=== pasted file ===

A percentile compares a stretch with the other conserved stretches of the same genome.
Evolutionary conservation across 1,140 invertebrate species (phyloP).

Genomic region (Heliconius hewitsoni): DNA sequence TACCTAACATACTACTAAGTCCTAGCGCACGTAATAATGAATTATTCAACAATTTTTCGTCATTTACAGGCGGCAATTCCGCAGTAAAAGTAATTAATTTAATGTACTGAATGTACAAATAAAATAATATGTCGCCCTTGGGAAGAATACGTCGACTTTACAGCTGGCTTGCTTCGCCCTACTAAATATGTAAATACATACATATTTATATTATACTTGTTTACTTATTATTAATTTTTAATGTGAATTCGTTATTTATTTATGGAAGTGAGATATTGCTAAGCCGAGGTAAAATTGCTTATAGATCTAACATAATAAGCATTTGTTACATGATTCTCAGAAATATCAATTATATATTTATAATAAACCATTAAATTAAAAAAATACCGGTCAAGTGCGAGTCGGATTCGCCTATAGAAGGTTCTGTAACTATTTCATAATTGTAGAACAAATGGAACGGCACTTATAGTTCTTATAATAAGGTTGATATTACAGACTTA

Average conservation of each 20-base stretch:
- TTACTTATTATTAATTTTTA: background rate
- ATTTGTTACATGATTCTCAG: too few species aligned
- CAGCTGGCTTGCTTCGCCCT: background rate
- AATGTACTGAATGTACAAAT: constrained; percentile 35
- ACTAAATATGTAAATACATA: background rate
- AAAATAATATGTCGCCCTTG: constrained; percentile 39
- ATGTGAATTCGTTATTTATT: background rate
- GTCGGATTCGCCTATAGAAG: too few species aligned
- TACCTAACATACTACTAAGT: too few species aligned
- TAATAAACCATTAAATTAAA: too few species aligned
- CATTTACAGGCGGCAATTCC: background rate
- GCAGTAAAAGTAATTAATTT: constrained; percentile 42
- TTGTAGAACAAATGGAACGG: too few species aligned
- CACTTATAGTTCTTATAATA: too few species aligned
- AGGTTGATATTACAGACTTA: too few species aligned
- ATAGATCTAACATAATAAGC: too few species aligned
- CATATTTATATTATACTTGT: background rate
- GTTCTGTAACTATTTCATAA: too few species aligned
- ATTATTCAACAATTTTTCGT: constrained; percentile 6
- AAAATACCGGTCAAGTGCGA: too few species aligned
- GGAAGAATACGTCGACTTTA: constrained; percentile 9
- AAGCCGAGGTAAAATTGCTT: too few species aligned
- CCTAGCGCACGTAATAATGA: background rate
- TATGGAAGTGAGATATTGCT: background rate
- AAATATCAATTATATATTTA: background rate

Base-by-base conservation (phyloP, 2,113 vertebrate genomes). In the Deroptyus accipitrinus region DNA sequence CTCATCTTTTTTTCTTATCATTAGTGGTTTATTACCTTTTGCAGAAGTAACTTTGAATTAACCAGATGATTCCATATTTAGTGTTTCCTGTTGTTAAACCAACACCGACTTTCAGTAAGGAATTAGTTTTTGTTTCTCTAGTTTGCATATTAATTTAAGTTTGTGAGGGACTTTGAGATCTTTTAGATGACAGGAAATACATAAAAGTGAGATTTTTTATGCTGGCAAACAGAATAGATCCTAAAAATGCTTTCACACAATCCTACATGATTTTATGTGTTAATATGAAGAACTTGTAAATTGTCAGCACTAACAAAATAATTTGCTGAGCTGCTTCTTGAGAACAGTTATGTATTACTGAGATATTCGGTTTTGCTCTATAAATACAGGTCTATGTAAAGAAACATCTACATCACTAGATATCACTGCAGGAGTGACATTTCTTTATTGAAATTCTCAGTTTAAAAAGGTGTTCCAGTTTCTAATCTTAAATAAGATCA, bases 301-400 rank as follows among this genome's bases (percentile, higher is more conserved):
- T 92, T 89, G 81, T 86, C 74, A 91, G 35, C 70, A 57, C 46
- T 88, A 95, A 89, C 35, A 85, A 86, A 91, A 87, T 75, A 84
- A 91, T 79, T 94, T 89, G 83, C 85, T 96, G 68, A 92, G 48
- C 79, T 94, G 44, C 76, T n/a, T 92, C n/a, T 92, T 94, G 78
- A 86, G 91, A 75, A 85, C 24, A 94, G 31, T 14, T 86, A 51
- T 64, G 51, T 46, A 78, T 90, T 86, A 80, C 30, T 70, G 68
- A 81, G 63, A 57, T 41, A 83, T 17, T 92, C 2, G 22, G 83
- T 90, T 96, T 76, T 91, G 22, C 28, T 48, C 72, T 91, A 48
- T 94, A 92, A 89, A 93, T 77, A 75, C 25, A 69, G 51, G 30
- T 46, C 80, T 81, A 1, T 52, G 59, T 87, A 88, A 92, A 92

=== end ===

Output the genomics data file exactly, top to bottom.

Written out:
A percentile compares a stretch with the other conserved stretches of the same genome.
Evolutionary conservation across 1,140 invertebrate species (phyloP).

Genomic region (Heliconius hewitsoni): DNA sequence TACCTAACATACTACTAAGTCCTAGCGCACGTAATAATGAATTATTCAACAATTTTTCGTCATTTACAGGCGGCAATTCCGCAGTAAAAGTAATTAATTTAATGTACTGAATGTACAAATAAAATAATATGTCGCCCTTGGGAAGAATACGTCGACTTTACAGCTGGCTTGCTTCGCCCTACTAAATATGTAAATACATACATATTTATATTATACTTGTTTACTTATTATTAATTTTTAATGTGAATTCGTTATTTATTTATGGAAGTGAGATATTGCTAAGCCGAGGTAAAATTGCTTATAGATCTAACATAATAAGCATTTGTTACATGATTCTCAGAAATATCAATTATATATTTATAATAAACCATTAAATTAAAAAAATACCGGTCAAGTGCGAGTCGGATTCGCCTATAGAAGGTTCTGTAACTATTTCATAATTGTAGAACAAATGGAACGGCACTTATAGTTCTTATAATAAGGTTGATATTACAGACTTA

Average conservation of each 20-base stretch:
- TTACTTATTATTAATTTTTA: background rate
- ATTTGTTACATGATTCTCAG: too few species aligned
- CAGCTGGCTTGCTTCGCCCT: background rate
- AATGTACTGAATGTACAAAT: constrained; percentile 35
- ACTAAATATGTAAATACATA: background rate
- AAAATAATATGTCGCCCTTG: constrained; percentile 39
- ATGTGAATTCGTTATTTATT: background rate
- GTCGGATTCGCCTATAGAAG: too few species aligned
- TACCTAACATACTACTAAGT: too few species aligned
- TAATAAACCATTAAATTAAA: too few species aligned
- CATTTACAGGCGGCAATTCC: background rate
- GCAGTAAAAGTAATTAATTT: constrained; percentile 42
- TTGTAGAACAAATGGAACGG: too few species aligned
- CACTTATAGTTCTTATAATA: too few species aligned
- AGGTTGATATTACAGACTTA: too few species aligned
- ATAGATCTAACATAATAAGC: too few species aligned
- CATATTTATATTATACTTGT: background rate
- GTTCTGTAACTATTTCATAA: too few species aligned
- ATTATTCAACAATTTTTCGT: constrained; percentile 6
- AAAATACCGGTCAAGTGCGA: too few species aligned
- GGAAGAATACGTCGACTTTA: constrained; percentile 9
- AAGCCGAGGTAAAATTGCTT: too few species aligned
- CCTAGCGCACGTAATAATGA: background rate
- TATGGAAGTGAGATATTGCT: background rate
- AAATATCAATTATATATTTA: background rate

Base-by-base conservation (phyloP, 2,113 vertebrate genomes). In the Deroptyus accipitrinus region DNA sequence CTCATCTTTTTTTCTTATCATTAGTGGTTTATTACCTTTTGCAGAAGTAACTTTGAATTAACCAGATGATTCCATATTTAGTGTTTCCTGTTGTTAAACCAACACCGACTTTCAGTAAGGAATTAGTTTTTGTTTCTCTAGTTTGCATATTAATTTAAGTTTGTGAGGGACTTTGAGATCTTTTAGATGACAGGAAATACATAAAAGTGAGATTTTTTATGCTGGCAAACAGAATAGATCCTAAAAATGCTTTCACACAATCCTACATGATTTTATGTGTTAATATGAAGAACTTGTAAATTGTCAGCACTAACAAAATAATTTGCTGAGCTGCTTCTTGAGAACAGTTATGTATTACTGAGATATTCGGTTTTGCTCTATAAATACAGGTCTATGTAAAGAAACATCTACATCACTAGATATCACTGCAGGAGTGACATTTCTTTATTGAAATTCTCAGTTTAAAAAGGTGTTCCAGTTTCTAATCTTAAATAAGATCA, bases 301-400 rank as follows among this genome's bases (percentile, higher is more conserved):
- T 92, T 89, G 81, T 86, C 74, A 91, G 35, C 70, A 57, C 46
- T 88, A 95, A 89, C 35, A 85, A 86, A 91, A 87, T 75, A 84
- A 91, T 79, T 94, T 89, G 83, C 85, T 96, G 68, A 92, G 48
- C 79, T 94, G 44, C 76, T n/a, T 92, C n/a, T 92, T 94, G 78
- A 86, G 91, A 75, A 85, C 24, A 94, G 31, T 14, T 86, A 51
- T 64, G 51, T 46, A 78, T 90, T 86, A 80, C 30, T 70, G 68
- A 81, G 63, A 57, T 41, A 83, T 17, T 92, C 2, G 22, G 83
- T 90, T 96, T 76, T 91, G 22, C 28, T 48, C 72, T 91, A 48
- T 94, A 92, A 89, A 93, T 77, A 75, C 25, A 69, G 51, G 30
- T 46, C 80, T 81, A 1, T 52, G 59, T 87, A 88, A 92, A 92